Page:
Family means everything to Mary Carol Pederson. Her days are consumed with thinking about children, mothers and fathers—healthy, happy families. She is not only considering the well-being and happiness of her own children, but thousands of others through her life’s work with The CALL. The CALL, a non-profit organization aimed at recruiting and training Christian families to foster children, started its official work in 2007 in Pulaski County. The passion behind the mission began long before that though. The CALL’s Co-Founder and Pulaski County Coordinator Mary Carol Pederson and her husband of 18 years, KATV’s Jason Pederson, foster parented a young boy named JB, to whom they lovingly refer as their “bonus son.” They credit that experience with inspiring them and enlightening them to the true crisis shortage of foster parents. The Pedersons have two biological children, Spencer, 14, and Shelby, 12. Mary Carol’s passion for her own children and family has a positive lasting impact on hosts of others.

Mary Carol shares her heartfelt story about the work of The CALL. She says, “We are not all called to foster or adopt, but we can all do something to help children locally in foster care. What will you do? And if not you, who will?”

Little Rock Family: How has being a foster parent impacted you?

MCP: We became certified as foster parents to help care for JB. Having him in our home was a life changing experience. The biggest challenge was just that initial step to trust that whatever happened, God was in the middle of it. Fear of the unknown is the biggest enemy to people becoming foster parents. There were so many huge blessings for us in the experience…to get the feeling that we were partnering with God to show His unconditional love to JB.

LRF: What were some of the challenges of starting The CALL?

MCP: Several people came forward to ultimately make The CALL possible. I remember in the early days, we would show up to plan, and we would smile and look at one another because it was as if all we had to do was show up, and God in His grace was providing all that was needed. However, there were moments in the beginning when I would feel alone, and that I was the only one that was obsessed with making this movement huge, but it wasn’t true. I was never alone, there were always others working toward this.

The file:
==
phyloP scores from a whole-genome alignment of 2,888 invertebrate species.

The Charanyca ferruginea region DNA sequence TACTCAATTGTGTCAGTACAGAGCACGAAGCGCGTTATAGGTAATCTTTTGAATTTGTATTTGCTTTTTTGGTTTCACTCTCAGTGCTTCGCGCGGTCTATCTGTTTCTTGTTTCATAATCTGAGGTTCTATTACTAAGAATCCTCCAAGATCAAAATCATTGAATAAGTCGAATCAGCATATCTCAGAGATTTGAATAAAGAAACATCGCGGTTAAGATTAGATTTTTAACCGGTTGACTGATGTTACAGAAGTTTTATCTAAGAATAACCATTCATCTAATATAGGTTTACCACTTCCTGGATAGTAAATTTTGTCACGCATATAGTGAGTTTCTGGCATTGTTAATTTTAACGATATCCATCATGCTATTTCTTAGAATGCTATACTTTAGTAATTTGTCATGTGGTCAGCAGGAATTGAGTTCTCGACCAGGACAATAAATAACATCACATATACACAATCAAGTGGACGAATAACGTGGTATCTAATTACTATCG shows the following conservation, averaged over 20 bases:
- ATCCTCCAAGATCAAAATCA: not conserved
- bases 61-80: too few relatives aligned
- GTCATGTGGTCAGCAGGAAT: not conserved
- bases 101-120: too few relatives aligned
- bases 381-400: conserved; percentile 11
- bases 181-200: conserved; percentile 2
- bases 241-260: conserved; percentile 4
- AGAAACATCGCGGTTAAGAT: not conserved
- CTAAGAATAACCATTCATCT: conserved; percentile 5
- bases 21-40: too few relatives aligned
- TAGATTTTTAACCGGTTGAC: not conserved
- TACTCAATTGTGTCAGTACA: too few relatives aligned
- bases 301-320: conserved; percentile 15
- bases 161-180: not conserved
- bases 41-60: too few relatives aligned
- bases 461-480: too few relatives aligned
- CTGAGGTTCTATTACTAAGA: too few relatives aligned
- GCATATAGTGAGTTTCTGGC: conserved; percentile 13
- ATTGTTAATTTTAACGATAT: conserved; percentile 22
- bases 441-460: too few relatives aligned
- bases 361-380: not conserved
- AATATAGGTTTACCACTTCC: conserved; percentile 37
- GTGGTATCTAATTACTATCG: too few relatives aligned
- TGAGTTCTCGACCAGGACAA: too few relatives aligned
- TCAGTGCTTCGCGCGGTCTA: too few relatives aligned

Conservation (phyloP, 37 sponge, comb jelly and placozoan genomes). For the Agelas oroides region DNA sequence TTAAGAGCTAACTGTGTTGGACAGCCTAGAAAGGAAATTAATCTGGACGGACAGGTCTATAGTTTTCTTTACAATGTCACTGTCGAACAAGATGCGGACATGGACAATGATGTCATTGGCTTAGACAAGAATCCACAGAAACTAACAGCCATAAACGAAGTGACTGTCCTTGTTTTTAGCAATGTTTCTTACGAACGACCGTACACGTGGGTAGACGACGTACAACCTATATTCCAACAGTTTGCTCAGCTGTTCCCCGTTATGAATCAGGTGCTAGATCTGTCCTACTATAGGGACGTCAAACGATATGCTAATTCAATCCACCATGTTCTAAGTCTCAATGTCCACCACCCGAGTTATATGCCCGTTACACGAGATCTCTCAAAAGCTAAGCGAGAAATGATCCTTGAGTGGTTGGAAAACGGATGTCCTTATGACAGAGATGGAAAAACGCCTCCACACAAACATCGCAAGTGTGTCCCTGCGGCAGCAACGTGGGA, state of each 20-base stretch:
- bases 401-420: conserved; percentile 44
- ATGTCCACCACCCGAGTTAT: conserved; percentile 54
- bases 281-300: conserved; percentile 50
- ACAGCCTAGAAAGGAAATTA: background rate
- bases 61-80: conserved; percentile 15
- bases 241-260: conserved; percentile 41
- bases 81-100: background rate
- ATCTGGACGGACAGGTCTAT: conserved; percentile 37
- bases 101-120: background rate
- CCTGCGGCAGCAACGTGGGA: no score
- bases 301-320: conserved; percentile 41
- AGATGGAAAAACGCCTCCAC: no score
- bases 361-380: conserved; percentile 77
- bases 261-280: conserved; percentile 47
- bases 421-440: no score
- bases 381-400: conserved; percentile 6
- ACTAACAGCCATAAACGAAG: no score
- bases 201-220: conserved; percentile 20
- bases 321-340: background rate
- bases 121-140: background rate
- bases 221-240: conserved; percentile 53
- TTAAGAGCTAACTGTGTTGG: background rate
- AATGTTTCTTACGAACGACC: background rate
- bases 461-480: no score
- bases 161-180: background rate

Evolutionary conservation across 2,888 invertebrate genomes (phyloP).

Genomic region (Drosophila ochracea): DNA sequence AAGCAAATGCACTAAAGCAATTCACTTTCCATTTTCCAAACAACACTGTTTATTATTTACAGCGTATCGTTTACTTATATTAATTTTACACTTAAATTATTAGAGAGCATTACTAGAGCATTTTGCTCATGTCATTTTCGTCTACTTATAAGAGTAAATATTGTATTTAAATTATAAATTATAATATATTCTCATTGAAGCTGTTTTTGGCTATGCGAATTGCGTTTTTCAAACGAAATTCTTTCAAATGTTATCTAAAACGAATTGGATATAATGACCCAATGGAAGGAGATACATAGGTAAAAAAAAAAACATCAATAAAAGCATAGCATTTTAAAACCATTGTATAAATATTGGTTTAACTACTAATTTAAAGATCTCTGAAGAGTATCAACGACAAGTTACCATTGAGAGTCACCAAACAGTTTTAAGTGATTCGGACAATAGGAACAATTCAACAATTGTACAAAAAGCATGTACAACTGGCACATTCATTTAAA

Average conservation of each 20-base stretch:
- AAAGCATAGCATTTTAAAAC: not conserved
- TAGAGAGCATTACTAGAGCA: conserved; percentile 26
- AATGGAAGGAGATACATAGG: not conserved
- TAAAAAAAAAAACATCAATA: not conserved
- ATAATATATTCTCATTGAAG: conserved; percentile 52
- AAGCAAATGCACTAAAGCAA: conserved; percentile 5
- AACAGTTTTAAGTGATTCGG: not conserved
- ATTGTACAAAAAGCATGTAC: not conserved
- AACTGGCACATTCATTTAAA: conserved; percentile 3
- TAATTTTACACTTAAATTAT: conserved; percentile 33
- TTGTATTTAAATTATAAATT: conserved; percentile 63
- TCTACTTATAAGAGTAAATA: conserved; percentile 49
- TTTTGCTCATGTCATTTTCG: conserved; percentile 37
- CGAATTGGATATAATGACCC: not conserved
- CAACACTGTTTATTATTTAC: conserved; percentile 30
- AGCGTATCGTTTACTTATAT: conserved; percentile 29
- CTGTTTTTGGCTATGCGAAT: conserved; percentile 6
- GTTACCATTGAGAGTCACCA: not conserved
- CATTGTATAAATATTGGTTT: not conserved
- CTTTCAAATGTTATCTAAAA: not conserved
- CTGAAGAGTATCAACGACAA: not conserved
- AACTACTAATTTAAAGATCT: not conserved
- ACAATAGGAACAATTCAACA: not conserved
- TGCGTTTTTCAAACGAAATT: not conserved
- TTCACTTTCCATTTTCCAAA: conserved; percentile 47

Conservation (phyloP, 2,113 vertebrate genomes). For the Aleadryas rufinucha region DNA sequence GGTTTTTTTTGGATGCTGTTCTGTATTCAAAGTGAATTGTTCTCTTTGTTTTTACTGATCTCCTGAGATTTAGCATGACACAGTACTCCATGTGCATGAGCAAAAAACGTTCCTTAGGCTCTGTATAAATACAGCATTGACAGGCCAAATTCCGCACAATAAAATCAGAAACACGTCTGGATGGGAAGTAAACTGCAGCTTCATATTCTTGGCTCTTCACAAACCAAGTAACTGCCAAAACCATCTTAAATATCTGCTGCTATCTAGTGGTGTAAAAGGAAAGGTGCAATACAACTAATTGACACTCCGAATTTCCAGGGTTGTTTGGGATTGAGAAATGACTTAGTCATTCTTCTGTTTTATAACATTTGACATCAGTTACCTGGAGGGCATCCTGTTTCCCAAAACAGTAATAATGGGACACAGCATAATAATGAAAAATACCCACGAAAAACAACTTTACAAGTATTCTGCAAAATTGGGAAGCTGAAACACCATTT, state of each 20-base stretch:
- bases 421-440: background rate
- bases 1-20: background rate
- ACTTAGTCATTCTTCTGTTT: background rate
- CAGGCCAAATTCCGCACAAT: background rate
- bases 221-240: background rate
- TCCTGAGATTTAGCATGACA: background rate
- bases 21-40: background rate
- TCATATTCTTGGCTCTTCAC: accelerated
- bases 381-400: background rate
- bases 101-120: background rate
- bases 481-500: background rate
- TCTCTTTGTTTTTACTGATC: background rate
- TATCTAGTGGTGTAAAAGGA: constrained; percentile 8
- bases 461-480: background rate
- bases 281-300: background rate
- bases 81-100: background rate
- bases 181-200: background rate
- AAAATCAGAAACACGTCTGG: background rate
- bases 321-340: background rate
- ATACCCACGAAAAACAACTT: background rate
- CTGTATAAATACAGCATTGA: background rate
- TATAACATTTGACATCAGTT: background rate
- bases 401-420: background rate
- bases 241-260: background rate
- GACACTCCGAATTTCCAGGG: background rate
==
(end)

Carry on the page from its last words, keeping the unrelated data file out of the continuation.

LRF: What are some of the rewards of your work?

MCP: The favorite part of my work is hearing how families are helping children to heal; how foster families are supporting reunification with birth families and mentoring those biological moms as they regain custody of their children; seeing teenagers being adopted. I could go on and on. The biggest reward to me is that over 1,000 children in the Arkansas foster system have now been welcomed into Christian families because of the work of The CALL.

LRF: How has this work impacted you as a person?

MCP: I call this work “my obsession named The CALL.” This work is demanding. My husband is a great teammate in this. As a mother, it has made me realize how blessed I was to have parents who loved me, provided a stable, nurturing, and loving home, and were there for me. It helps me realize how blessed my children are too.

LRF: Describe how The CALL works.

MCP: In cooperation with the Arkansas Division of Children and Family Services, The CALL recruits, trains, and facilitates support for Christian foster and adoptive families. Our focus is to make the certification process more user-friendly through the use of volunteers and staff. We hold Informational Meetings in area churches, and use volunteer trainers to hold the state-required training in a convenient two-weekend format. We shepherd families through the paperwork process, and connect them with others from their church family for support. Plus, in Pulaski County, The CALL has 3 “CALL Malls” run by volunteers that provide free, consignment-quality clothing to area foster parents, and two monthly support groups for foster and adoptive parents.